• Riser/Lift Pad – Usually foam – They have thicker foam in targeted areas (front or back) and usually have a wither relief shape, these are the 3rd generation of correction pads.   This is the one I recommend if you are looking for a cheap correction pad as these will run you about $30
  • Shim Pads – These are so hot right now.  I have seen all kinds of shim pads, fleece, quilted, the super popular leather.  The idea behind these is that there are pockets built into the top of the pad that allow you to add “shims” that are either felt or foam in the location needed, some offer only front or back shims but others offer center shims too.  This allows you to customize your fit instead of a “one size fits all” pad, and it can be modified to fit different horses so if you decide to upgrade from Fluffy Pony to Buddy Horse, you don’t need a new pad.
  • Anti-Slip Pads –  These are pretty self explanatory.  They are usually a thin piece of foam or a suede that is put between the saddle and the horse, this is to help prevent slipping, I haven’t needed these as my horses have fairly prominent withers.  They work ok but not as well as equipment like cruppers and breastplates and most half pads have some form of anti-slip built in already.  Such as the suede on the Ogilvy pads, and the “tacky” surface of gel.

“All of that is nice but my saddle fits…I don’t need to fix anything, I just want more padding!”  Well, as stated before, adding a pad will adjust the fit of the saddle, if you add thick pads, you can in essence convert your wide saddle to a medium or possibly a narrow.  I don’t recommend trying to go from a wide to a narrow but a wide to medium or medium to narrow is doable.  I will warn you, if you have a rolly polly pony, and you add a nice thick half pad, plus a saddle pad, you will have a bad day.  “Why, I just want Fluffy pony to have lots of soft squishy padding!  How dare you take that away from my wonderful Fluffy Pony, he didn’t even buck me off at the last horse show, he deserves it.”  That may be so but by adding all of that squish, you “fill” in the space between the panels taking away the anatomy of the saddle that helps hold it in place.  All the sudden you need a crupper to keep your saddle from going up on Fluffy’s neck and every 5 minutes you are having to step in one stirrup or another to put your saddle back in the center of your horse.  So when choosing a half pad, keep in mind that thicker is not always better.  If you are trying to “pad” your wide tree to a medium, that is when you want a thick pad.  Now to the different types.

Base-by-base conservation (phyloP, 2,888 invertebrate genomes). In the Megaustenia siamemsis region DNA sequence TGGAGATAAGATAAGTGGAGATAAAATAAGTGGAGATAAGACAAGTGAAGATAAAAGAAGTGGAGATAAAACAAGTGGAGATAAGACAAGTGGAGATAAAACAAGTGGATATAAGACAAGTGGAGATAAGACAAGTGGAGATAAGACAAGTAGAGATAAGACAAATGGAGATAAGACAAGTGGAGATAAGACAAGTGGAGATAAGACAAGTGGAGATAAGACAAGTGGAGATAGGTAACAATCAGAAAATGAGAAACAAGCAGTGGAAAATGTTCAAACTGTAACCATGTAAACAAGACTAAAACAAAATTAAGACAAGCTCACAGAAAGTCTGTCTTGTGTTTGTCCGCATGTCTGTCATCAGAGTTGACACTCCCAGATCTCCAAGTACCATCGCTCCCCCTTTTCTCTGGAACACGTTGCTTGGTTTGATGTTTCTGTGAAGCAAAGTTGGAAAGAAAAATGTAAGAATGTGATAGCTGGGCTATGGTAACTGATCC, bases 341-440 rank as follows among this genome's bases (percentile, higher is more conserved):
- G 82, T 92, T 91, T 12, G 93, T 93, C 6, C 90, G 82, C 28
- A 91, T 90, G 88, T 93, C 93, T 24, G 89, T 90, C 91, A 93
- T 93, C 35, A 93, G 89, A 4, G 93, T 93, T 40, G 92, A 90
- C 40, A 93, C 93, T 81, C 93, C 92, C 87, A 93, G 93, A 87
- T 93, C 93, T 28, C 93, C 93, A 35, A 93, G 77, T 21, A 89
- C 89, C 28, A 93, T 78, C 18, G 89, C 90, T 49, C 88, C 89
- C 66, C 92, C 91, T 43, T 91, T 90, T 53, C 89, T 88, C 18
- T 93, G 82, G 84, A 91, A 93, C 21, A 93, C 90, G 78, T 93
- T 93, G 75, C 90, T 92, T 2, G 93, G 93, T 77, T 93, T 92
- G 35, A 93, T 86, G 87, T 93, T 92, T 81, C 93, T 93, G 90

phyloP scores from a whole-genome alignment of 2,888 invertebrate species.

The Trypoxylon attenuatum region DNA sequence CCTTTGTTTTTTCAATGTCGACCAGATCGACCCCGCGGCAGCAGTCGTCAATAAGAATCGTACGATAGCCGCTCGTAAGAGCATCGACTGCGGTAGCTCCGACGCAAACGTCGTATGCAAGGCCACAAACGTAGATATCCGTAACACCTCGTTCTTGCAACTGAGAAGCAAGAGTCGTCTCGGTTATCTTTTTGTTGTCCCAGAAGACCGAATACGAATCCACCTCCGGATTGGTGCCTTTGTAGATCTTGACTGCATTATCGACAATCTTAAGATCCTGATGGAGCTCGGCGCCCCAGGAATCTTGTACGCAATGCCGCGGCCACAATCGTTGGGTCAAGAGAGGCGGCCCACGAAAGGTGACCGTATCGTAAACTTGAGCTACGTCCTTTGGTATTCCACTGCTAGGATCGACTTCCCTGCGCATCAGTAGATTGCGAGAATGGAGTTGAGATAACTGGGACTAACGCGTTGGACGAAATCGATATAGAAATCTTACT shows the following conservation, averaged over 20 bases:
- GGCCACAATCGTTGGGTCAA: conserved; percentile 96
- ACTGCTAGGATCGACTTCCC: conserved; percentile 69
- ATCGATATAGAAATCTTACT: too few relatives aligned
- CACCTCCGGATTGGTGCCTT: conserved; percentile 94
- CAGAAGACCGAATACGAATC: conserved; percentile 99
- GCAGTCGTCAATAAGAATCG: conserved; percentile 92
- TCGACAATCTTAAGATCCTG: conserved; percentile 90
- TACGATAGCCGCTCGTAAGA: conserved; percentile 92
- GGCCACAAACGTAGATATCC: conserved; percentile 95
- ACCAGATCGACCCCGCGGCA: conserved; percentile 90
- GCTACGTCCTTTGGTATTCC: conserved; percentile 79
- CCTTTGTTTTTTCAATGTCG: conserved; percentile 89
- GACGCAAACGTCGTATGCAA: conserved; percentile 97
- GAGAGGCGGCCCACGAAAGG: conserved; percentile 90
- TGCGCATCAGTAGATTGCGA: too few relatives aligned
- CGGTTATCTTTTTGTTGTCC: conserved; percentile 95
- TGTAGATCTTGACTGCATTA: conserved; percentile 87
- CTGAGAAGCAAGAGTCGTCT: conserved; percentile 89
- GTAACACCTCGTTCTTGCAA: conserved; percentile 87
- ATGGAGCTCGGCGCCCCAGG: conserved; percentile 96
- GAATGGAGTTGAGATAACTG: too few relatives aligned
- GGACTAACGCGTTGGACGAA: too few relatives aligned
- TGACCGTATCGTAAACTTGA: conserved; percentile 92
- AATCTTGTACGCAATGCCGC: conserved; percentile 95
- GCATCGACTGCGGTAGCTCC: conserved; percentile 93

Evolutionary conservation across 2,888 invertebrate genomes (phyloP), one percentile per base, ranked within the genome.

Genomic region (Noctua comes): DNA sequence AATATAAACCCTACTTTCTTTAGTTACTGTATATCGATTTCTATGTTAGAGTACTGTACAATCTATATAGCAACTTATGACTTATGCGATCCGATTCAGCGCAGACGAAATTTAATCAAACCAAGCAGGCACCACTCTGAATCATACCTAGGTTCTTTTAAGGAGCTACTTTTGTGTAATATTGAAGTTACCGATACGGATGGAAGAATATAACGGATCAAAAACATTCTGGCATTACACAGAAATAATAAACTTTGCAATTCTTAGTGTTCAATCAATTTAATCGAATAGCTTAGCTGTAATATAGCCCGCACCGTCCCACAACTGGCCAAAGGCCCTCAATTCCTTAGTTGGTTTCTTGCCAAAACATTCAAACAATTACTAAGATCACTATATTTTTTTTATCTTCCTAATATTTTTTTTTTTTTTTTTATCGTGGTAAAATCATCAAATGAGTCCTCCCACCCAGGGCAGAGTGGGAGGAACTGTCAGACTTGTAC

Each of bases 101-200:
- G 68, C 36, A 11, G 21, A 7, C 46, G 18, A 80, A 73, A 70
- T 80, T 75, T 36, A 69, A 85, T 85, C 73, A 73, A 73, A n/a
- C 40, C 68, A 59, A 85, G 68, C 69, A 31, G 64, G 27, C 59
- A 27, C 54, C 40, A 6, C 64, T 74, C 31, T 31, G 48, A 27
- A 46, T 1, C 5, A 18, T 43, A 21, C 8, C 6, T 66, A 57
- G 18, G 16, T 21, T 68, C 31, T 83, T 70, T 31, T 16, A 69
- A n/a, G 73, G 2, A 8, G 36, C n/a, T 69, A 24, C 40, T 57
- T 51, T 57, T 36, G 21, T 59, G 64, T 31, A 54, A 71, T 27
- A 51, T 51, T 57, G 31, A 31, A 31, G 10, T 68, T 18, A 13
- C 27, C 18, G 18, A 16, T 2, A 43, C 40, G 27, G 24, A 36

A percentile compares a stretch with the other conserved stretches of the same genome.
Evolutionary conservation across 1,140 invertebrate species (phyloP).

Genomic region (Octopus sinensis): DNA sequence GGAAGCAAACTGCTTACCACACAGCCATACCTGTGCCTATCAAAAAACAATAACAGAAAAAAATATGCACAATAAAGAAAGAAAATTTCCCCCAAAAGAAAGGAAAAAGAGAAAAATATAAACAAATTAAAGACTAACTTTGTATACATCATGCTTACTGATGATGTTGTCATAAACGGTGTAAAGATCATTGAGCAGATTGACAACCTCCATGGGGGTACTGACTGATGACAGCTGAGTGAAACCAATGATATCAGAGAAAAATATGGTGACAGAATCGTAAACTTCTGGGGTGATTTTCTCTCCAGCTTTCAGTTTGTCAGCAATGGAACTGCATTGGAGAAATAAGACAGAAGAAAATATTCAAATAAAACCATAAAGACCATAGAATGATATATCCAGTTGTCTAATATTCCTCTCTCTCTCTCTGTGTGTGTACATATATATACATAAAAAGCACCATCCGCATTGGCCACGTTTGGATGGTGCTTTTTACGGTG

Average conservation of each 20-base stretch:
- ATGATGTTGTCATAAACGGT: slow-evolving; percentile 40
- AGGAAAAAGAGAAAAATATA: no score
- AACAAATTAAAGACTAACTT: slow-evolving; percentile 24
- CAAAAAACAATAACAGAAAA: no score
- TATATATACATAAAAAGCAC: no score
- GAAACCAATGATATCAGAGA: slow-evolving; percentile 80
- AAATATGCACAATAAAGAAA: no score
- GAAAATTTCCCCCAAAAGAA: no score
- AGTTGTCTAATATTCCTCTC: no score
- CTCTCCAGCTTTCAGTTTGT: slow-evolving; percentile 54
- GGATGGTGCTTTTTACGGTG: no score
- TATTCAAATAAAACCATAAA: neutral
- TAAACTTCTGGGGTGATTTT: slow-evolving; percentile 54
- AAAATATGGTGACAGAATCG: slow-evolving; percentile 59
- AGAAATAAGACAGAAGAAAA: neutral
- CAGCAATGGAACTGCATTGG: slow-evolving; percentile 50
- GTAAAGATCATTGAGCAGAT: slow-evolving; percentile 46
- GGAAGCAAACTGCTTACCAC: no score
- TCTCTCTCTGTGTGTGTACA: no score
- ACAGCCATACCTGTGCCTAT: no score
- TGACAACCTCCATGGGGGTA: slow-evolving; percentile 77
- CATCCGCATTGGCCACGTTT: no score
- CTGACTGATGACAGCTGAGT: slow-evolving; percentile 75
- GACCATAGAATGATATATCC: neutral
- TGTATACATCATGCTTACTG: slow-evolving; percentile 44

• Fleece pads – These are great for padding your saddle down to a narrower tree.  There are real sheepskin ones, which tend to be a bit thicker and more plush, these can help minor fit issues like pressure points and add padding to help distribute impacts such as landing hard after a jump.  Costs between $30 for sythetics to $250-$300 for custom options
  • Gel pads – Think Jello Jigglers, These will help with minor fit issues like pressure points and provide a good impact cushion as the gel “flows” away from the impact. You can get just gel or gel with fleece.  The gel can also have holes in it which will allow the gel to flex and allows airflow.  Stuff sticks to gel, like dirt and hair, they can get hot under the saddle and it is heavy.   Use a “Fabric type pad” between this and the horse, or a cover.   They have come up with less “liquid” gels which you can find in the Acavallo memory foam and gel pad, this is more firm than a regular gel pad but still provides benefits. Cost $50-250.
  • Closed Cell Foam – These are fairly universal and cheap, they rebound nicely thus provide impact cushion, just like those mats they used in gym when we were kids.  Also used in furniture, think about your couch cushion.  This is what the early foam pads and foam riser pads are made out of. These can get hot so be sure you use a “fabric type pad” between this and the horse.  They are not the best at helping with pressure points but are better than nothing.  Cost $30-50